My Queen: A Review

Truth be told – I started this series in 2011. Back in March 2011. I finished this series last week. It took me a year and four months to finish this series. Sad, isn’t it? But honestly, I had no decent site to watch it completely until DramaFever went and licensed the drama. Whee – thank you DramaFever for feeding my Ethan Ruan addiction!

So suffice to say, I truly enjoyed this series.

My Queen is sort of an introspective look on the 33-year old career woman’s mindset. It’s very much like Dalja’s Spring, and while Cheryl Yang’s character Shan Wu Shuang is actively trying to get married to avoid being labeled an old maid, it is more because she is trying to move on from a crippling heartbreak that has stagnated her life. And the only person to bring her out of that period of stagnation is Lucas (Ethan Ruan), a 25-year old who also is stuck in life after having lost his girlfriend in a terrible surfing accident.

To summarize, Wu Shuang meets and falls for Lucas, but she tries very hard not to because he’s so much younger than her. She can’t help but be caught up by the fact that he’s 8 years younger, and society would look down upon it. He gets hired as her assistant in her magazine company anyways, so they spend a lot of time together. A fresh-faced rookie at the company, Jia Jia, also seems to vie for Lucas’ attention, until it’s revealed that he’s his ex-girlfriend’s younger sister from the States.

Jia Jia and Lucas grow close, but while he sees her as a sister, she sees him as a potential boyfriend. However, he can’t stay away from Wu Shuang…

Wu Shuang’s ex-fiancee, Song Yun Hao (James Wen) returns to Taiwan after a 6 years’ absence and leaving Wu Shuang at the altar. At first, she hates him, refusing to hear out his reason for leaving her. However, Lucas discovers the truth: Yun Hao had gone to Somalia to photograph the war, and ended up with an injury that put him in a coma for four months. He missed his flight back home, and missed their wedding. Wu Shuang was never notified because Yun Hao’s assistant had written a letter on his behalf, stating that he was leaving her. Therefore Wu Shuang thought they were over and sent the ring back; when Yun Hao saw it, he thought she was leaving him.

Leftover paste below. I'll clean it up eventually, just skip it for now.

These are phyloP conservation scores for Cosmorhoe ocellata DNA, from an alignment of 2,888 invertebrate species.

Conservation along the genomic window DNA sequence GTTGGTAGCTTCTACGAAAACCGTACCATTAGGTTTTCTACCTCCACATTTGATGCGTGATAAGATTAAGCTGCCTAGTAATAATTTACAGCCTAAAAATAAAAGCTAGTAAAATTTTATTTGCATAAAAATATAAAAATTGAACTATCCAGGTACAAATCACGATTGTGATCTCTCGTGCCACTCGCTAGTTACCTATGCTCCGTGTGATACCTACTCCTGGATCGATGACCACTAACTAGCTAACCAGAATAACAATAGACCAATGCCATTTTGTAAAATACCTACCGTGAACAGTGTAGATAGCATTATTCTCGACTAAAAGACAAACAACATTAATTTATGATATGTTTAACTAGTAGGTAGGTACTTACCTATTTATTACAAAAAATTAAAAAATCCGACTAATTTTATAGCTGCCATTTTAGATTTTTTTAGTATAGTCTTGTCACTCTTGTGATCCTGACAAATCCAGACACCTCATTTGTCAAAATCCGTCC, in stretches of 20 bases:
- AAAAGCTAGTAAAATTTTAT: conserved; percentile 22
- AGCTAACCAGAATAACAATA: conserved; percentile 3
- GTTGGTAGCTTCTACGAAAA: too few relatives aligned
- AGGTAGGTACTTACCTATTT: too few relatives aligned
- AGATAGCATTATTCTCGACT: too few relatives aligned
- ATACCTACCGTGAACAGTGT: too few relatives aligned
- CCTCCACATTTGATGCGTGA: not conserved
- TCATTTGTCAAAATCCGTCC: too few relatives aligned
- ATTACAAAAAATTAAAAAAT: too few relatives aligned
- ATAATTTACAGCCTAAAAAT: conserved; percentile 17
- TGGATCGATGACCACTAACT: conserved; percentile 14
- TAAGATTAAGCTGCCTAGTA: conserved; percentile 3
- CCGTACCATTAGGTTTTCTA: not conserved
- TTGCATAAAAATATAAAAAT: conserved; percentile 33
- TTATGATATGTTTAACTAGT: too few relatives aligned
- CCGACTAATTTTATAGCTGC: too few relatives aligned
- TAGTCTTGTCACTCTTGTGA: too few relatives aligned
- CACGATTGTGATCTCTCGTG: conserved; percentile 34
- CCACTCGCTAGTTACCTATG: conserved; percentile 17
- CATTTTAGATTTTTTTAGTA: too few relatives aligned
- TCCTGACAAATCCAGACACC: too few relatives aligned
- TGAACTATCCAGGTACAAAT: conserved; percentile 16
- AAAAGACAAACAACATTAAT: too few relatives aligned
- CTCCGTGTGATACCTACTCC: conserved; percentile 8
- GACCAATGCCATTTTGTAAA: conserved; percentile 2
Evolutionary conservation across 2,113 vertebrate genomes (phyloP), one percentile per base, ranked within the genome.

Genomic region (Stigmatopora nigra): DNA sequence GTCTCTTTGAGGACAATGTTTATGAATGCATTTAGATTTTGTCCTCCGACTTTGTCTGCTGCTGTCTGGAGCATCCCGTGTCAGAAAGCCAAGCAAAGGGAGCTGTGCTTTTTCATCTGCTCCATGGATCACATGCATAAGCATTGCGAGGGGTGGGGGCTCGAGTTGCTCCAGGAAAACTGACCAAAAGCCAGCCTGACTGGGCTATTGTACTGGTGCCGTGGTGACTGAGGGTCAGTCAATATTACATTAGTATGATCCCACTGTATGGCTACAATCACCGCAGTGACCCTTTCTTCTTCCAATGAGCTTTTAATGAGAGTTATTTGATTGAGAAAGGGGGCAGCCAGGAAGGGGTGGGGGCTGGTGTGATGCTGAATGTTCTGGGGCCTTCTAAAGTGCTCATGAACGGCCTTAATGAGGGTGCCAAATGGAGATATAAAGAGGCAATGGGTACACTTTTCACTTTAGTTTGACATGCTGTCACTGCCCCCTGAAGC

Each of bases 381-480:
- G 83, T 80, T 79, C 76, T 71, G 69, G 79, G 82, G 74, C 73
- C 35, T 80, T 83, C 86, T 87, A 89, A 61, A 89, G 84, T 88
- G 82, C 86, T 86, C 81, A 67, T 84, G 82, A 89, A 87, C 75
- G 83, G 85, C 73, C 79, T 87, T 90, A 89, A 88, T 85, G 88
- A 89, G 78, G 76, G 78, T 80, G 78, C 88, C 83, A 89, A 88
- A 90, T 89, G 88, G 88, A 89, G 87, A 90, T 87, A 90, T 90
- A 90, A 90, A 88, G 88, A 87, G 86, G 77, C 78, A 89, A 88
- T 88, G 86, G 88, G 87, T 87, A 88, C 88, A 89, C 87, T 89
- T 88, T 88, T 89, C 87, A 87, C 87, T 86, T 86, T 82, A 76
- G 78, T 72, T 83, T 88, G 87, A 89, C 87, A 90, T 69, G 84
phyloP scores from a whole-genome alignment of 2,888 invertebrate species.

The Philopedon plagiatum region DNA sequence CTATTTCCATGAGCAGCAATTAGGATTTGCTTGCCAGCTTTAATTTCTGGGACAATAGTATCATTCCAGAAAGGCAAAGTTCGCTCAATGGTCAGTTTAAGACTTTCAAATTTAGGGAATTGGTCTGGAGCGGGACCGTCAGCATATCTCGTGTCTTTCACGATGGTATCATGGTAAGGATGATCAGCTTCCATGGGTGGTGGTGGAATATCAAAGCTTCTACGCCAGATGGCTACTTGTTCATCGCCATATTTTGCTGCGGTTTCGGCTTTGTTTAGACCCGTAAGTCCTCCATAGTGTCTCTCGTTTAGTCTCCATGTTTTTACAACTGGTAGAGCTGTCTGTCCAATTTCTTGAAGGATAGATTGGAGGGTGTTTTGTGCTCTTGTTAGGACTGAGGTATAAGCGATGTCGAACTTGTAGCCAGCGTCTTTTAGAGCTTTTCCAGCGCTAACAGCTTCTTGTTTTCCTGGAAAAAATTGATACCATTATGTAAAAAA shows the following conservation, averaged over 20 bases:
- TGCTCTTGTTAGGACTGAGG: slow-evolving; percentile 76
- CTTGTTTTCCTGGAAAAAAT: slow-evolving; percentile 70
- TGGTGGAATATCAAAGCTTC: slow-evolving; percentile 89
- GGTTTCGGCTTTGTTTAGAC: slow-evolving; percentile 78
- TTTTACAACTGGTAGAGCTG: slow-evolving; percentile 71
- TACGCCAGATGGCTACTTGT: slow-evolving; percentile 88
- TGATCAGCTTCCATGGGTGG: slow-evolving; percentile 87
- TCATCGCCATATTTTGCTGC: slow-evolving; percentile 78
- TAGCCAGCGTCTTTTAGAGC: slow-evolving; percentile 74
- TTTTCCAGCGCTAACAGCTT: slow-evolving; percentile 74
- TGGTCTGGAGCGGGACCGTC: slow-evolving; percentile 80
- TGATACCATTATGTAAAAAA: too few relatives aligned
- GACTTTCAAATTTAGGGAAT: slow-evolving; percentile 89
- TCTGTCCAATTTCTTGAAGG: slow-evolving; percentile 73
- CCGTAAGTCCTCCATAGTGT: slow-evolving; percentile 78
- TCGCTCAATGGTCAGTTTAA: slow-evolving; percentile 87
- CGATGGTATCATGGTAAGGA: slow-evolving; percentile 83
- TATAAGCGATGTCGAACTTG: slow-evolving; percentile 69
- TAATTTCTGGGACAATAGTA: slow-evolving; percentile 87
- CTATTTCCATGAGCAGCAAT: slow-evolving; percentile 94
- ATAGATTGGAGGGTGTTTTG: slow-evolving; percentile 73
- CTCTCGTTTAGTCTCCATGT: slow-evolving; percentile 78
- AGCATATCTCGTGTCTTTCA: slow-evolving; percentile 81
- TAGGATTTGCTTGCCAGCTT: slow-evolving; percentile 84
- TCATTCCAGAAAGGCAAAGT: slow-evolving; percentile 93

So after all that misunderstanding, Wu Shuang and Yun Hao reunite, much to Lucas’ displeasure. He tries several times to win her back, but she adamantly sticks by Yun Hao’s side, thinking that she ought to be with him. But their love has changed, and Yun Hao can tell that Wu Shuang cares a lot about Lucas.

Jia Jia grows jealous, and she spreads a rumor to a rival magazine that Lucas actually killed her sister. The person who fed her this poisonous lie in the first place was a sexy swimmer who wanted Lucas for herself, and her pettiness led to hiding Lucas’ ex-girlfriend’s inhaler when she most needed it. The asthma attack led to her death. So Lucas’s name is smeared, and Wu Shuang does everything she can to reveal the truth – and reveal she does.

Eventually Wu Shuang and Yun Hao set the date for their wedding, but Wu Shuang is late, working on the article to save Lucas’s name. Yun Hao realizes he doesn’t love Wu Shuang – not in the same way as before – and that she doesn’t love him back. He leaves her again, and this time, Lucas leaves her too, wanting to be his own man.

Six months pass, and Wu Shuang buries her head in her work. She is still a rival to Romeo, another editor who wants to be the chief editor and have the cover story all the time. She is still the competitive girl who wants to be number one. However, she doesn’t take a break, and the stress takes a toll on her. Her boss sends her off on a forced vacation and Wu Shuang decides to bike ride around Taiwan – a goal she once had but never did.